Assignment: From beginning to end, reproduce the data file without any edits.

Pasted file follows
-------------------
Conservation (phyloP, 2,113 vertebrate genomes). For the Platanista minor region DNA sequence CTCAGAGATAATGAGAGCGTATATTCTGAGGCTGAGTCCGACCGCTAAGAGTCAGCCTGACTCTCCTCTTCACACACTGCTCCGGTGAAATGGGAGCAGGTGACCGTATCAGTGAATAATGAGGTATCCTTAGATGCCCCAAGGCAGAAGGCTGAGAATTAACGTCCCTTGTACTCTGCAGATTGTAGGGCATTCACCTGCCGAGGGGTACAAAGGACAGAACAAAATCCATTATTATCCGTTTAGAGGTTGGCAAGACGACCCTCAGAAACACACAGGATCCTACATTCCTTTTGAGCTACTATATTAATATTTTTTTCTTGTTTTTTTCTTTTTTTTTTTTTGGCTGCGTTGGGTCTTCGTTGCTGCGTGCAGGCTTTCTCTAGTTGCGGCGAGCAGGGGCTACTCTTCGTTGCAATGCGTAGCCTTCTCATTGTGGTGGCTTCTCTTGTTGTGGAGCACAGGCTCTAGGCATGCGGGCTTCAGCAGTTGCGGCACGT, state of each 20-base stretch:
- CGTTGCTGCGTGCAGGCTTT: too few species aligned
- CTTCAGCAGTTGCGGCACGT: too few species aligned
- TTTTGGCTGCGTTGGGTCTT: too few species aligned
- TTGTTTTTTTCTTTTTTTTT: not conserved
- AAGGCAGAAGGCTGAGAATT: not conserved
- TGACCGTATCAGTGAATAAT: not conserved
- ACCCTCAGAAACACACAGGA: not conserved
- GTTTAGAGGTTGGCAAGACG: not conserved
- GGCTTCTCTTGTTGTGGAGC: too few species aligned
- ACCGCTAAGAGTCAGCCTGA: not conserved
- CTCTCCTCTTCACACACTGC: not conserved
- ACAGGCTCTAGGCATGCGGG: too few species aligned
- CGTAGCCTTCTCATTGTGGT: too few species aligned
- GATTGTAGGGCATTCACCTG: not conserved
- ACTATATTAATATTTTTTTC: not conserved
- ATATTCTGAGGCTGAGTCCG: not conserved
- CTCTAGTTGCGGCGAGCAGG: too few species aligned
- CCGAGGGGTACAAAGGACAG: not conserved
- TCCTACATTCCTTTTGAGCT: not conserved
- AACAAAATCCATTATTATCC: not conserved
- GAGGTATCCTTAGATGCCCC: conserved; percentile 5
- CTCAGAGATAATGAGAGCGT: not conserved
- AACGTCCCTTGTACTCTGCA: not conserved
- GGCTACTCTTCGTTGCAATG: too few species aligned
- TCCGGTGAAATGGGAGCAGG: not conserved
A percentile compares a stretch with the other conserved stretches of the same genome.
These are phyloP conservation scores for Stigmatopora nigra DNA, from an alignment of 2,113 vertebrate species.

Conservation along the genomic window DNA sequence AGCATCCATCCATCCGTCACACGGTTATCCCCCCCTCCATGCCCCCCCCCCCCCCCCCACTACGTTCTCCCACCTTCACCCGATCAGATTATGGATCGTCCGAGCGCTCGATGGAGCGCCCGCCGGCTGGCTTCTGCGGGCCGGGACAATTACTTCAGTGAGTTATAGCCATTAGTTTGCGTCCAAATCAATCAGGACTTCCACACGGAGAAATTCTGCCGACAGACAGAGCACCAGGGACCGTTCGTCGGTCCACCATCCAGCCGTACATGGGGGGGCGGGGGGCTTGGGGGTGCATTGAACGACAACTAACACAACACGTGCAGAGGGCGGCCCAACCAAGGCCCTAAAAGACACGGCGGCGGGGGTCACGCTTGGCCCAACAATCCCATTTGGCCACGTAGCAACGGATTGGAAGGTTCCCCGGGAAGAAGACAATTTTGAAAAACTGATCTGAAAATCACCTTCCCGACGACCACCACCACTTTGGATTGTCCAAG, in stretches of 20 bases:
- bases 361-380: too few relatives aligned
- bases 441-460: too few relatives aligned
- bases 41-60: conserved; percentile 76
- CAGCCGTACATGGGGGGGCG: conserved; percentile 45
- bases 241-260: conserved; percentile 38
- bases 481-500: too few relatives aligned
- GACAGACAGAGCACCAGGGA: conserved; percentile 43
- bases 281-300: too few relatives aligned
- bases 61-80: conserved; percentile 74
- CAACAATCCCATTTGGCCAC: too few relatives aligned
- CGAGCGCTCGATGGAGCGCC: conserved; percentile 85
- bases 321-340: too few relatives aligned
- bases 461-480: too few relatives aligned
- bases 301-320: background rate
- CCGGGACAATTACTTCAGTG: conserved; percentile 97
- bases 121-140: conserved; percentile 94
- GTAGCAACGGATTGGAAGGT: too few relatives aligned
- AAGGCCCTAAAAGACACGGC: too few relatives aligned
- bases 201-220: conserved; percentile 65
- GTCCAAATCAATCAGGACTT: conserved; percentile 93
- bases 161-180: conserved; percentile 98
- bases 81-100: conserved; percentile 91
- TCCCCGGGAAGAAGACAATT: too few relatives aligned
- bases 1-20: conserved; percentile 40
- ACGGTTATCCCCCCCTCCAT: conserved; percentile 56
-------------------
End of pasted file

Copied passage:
Conservation (phyloP, 2,113 vertebrate genomes). For the Platanista minor region DNA sequence CTCAGAGATAATGAGAGCGTATATTCTGAGGCTGAGTCCGACCGCTAAGAGTCAGCCTGACTCTCCTCTTCACACACTGCTCCGGTGAAATGGGAGCAGGTGACCGTATCAGTGAATAATGAGGTATCCTTAGATGCCCCAAGGCAGAAGGCTGAGAATTAACGTCCCTTGTACTCTGCAGATTGTAGGGCATTCACCTGCCGAGGGGTACAAAGGACAGAACAAAATCCATTATTATCCGTTTAGAGGTTGGCAAGACGACCCTCAGAAACACACAGGATCCTACATTCCTTTTGAGCTACTATATTAATATTTTTTTCTTGTTTTTTTCTTTTTTTTTTTTTGGCTGCGTTGGGTCTTCGTTGCTGCGTGCAGGCTTTCTCTAGTTGCGGCGAGCAGGGGCTACTCTTCGTTGCAATGCGTAGCCTTCTCATTGTGGTGGCTTCTCTTGTTGTGGAGCACAGGCTCTAGGCATGCGGGCTTCAGCAGTTGCGGCACGT, state of each 20-base stretch:
- CGTTGCTGCGTGCAGGCTTT: too few species aligned
- CTTCAGCAGTTGCGGCACGT: too few species aligned
- TTTTGGCTGCGTTGGGTCTT: too few species aligned
- TTGTTTTTTTCTTTTTTTTT: not conserved
- AAGGCAGAAGGCTGAGAATT: not conserved
- TGACCGTATCAGTGAATAAT: not conserved
- ACCCTCAGAAACACACAGGA: not conserved
- GTTTAGAGGTTGGCAAGACG: not conserved
- GGCTTCTCTTGTTGTGGAGC: too few species aligned
- ACCGCTAAGAGTCAGCCTGA: not conserved
- CTCTCCTCTTCACACACTGC: not conserved
- ACAGGCTCTAGGCATGCGGG: too few species aligned
- CGTAGCCTTCTCATTGTGGT: too few species aligned
- GATTGTAGGGCATTCACCTG: not conserved
- ACTATATTAATATTTTTTTC: not conserved
- ATATTCTGAGGCTGAGTCCG: not conserved
- CTCTAGTTGCGGCGAGCAGG: too few species aligned
- CCGAGGGGTACAAAGGACAG: not conserved
- TCCTACATTCCTTTTGAGCT: not conserved
- AACAAAATCCATTATTATCC: not conserved
- GAGGTATCCTTAGATGCCCC: conserved; percentile 5
- CTCAGAGATAATGAGAGCGT: not conserved
- AACGTCCCTTGTACTCTGCA: not conserved
- GGCTACTCTTCGTTGCAATG: too few species aligned
- TCCGGTGAAATGGGAGCAGG: not conserved
A percentile compares a stretch with the other conserved stretches of the same genome.
These are phyloP conservation scores for Stigmatopora nigra DNA, from an alignment of 2,113 vertebrate species.

Conservation along the genomic window DNA sequence AGCATCCATCCATCCGTCACACGGTTATCCCCCCCTCCATGCCCCCCCCCCCCCCCCCACTACGTTCTCCCACCTTCACCCGATCAGATTATGGATCGTCCGAGCGCTCGATGGAGCGCCCGCCGGCTGGCTTCTGCGGGCCGGGACAATTACTTCAGTGAGTTATAGCCATTAGTTTGCGTCCAAATCAATCAGGACTTCCACACGGAGAAATTCTGCCGACAGACAGAGCACCAGGGACCGTTCGTCGGTCCACCATCCAGCCGTACATGGGGGGGCGGGGGGCTTGGGGGTGCATTGAACGACAACTAACACAACACGTGCAGAGGGCGGCCCAACCAAGGCCCTAAAAGACACGGCGGCGGGGGTCACGCTTGGCCCAACAATCCCATTTGGCCACGTAGCAACGGATTGGAAGGTTCCCCGGGAAGAAGACAATTTTGAAAAACTGATCTGAAAATCACCTTCCCGACGACCACCACCACTTTGGATTGTCCAAG, in stretches of 20 bases:
- bases 361-380: too few relatives aligned
- bases 441-460: too few relatives aligned
- bases 41-60: conserved; percentile 76
- CAGCCGTACATGGGGGGGCG: conserved; percentile 45
- bases 241-260: conserved; percentile 38
- bases 481-500: too few relatives aligned
- GACAGACAGAGCACCAGGGA: conserved; percentile 43
- bases 281-300: too few relatives aligned
- bases 61-80: conserved; percentile 74
- CAACAATCCCATTTGGCCAC: too few relatives aligned
- CGAGCGCTCGATGGAGCGCC: conserved; percentile 85
- bases 321-340: too few relatives aligned
- bases 461-480: too few relatives aligned
- bases 301-320: background rate
- CCGGGACAATTACTTCAGTG: conserved; percentile 97
- bases 121-140: conserved; percentile 94
- GTAGCAACGGATTGGAAGGT: too few relatives aligned
- AAGGCCCTAAAAGACACGGC: too few relatives aligned
- bases 201-220: conserved; percentile 65
- GTCCAAATCAATCAGGACTT: conserved; percentile 93
- bases 161-180: conserved; percentile 98
- bases 81-100: conserved; percentile 91
- TCCCCGGGAAGAAGACAATT: too few relatives aligned
- bases 1-20: conserved; percentile 40
- ACGGTTATCCCCCCCTCCAT: conserved; percentile 56